We asked our friends at some local museums and archives to spotlight interesting pieces in their collections. Here, Meg Hughes, curator of archives at the Valentine, shares correspondence from an intriguing moment in American history.
Aaron Burr trial / invitation to duel
As the smash Broadway musical reminds us, early American politician Aaron Burr may be best known for killing Alexander Hamilton in a duel in 1804. But three years later in Richmond, Burr again made the history books – and was connected to another invitation to duel.
In October 1807, the former U.S. vice president went on federal trial in Richmond. Burr was accused of treason by President Thomas Jefferson. The allegation: that Burr conspired to carve an independent nation out of America’s western territories.
Gen. James Wilkinson, governor of the Louisiana Territory and an alleged co-conspirator, had turned on Burr. Wilkinson claimed to have written proof of Burr’s plans, but he proved to be a weak witness for the government and was roundly discredited. Citing lack of evidence, U.S. Chief Justice John Marshall acquitted Burr.
With his reputation tarnished after trial, Wilkinson lashed out at Richmond attorney John Wickham, a member of Burr’s defense team. Military surgeon Dr. William Upshaw wrote a series of letters on the general’s behalf, expressing outrage that Wickham questioned Wilkinson’s character and challenging him to an “affair of honor” – a duel.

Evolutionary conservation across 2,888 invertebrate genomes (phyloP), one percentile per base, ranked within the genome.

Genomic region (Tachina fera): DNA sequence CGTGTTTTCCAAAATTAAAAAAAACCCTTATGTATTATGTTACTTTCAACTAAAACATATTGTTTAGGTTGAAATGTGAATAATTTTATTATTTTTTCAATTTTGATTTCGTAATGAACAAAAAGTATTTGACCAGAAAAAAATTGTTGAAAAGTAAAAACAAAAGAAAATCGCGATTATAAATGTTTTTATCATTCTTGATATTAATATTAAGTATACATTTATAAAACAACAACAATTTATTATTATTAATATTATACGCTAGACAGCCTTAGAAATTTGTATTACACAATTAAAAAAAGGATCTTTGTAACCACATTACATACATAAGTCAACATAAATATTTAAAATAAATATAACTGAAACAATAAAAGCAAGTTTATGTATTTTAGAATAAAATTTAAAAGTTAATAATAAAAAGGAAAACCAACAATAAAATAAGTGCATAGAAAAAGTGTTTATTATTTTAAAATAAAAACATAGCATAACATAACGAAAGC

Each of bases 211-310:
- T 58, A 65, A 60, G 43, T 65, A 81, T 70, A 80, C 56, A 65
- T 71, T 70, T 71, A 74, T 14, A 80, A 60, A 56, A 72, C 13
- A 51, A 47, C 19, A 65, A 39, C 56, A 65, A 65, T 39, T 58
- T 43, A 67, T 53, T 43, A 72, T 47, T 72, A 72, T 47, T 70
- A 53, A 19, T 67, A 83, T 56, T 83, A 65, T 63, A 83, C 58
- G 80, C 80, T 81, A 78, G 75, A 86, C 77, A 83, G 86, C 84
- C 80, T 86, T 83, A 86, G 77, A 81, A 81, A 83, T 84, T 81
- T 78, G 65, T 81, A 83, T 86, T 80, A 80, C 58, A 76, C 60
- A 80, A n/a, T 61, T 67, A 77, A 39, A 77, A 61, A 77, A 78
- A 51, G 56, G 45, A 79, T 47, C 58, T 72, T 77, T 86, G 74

The communication is documented in a handwritten transcription of Wilkinson and Wickham’s correspondence, which recently was added to the Valentine’s collection. This excerpt expresses the general’s concerns:
“The charge which constitute the injuries, of which General Wilkinson complains requires redress, are these:
First: that you charged him in open court with an action of felony.
Secondly: of perjury.
Thirdly: of forgery.
I will not positively state your words; but these charges were made in language too plain to be misunderstood. The General asks redress for these grievous attacks on his character & honor & that redress must be ample to be satisfactory.”
Wickham replies that, in essence, he was simply doing his job:
“… during the trial he (Wickham) never had an idea of enlisting himself as a partisan or engaging in the controversy in any other character than as counsel for Col. Burr. … Toward Genl. Wilkinson he felt no animosity and to be under the necessity of impeaching his integrity was a most unpleasant duty, forced on him by his professional situation ...”
In the end, no duel took place.
But if Wickham had changed his mind, he would have been well-prepared: The Valentine owns a set of pistols thought to have belonged to him.